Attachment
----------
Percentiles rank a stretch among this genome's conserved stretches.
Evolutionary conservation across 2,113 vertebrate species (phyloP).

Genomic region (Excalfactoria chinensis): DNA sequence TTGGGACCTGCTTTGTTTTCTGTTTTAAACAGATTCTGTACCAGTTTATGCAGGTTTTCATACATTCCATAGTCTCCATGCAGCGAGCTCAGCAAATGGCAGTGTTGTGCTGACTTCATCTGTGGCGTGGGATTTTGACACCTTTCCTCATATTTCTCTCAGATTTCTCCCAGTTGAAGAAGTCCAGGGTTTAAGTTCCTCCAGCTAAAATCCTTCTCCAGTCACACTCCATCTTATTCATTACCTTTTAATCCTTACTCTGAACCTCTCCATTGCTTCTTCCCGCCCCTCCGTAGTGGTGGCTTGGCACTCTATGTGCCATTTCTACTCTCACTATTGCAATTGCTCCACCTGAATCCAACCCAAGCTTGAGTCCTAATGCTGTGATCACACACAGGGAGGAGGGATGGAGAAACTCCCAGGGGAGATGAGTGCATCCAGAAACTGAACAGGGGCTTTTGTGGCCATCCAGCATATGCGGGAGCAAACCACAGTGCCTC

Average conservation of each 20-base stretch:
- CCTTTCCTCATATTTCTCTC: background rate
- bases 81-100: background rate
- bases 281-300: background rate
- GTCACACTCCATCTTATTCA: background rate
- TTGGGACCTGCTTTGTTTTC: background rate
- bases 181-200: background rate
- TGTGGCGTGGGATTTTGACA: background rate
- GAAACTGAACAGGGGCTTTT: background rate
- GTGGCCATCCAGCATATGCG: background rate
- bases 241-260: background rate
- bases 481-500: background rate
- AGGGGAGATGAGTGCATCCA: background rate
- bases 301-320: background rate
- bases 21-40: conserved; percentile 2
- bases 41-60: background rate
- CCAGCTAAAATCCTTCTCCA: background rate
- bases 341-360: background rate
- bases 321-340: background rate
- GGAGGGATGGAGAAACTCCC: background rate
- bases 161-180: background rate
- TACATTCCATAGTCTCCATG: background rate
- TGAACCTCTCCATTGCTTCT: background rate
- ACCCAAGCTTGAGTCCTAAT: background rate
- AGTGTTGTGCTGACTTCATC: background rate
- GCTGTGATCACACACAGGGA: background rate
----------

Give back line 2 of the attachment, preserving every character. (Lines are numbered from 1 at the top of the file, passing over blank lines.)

Evolutionary conservation across 2,113 vertebrate species (phyloP).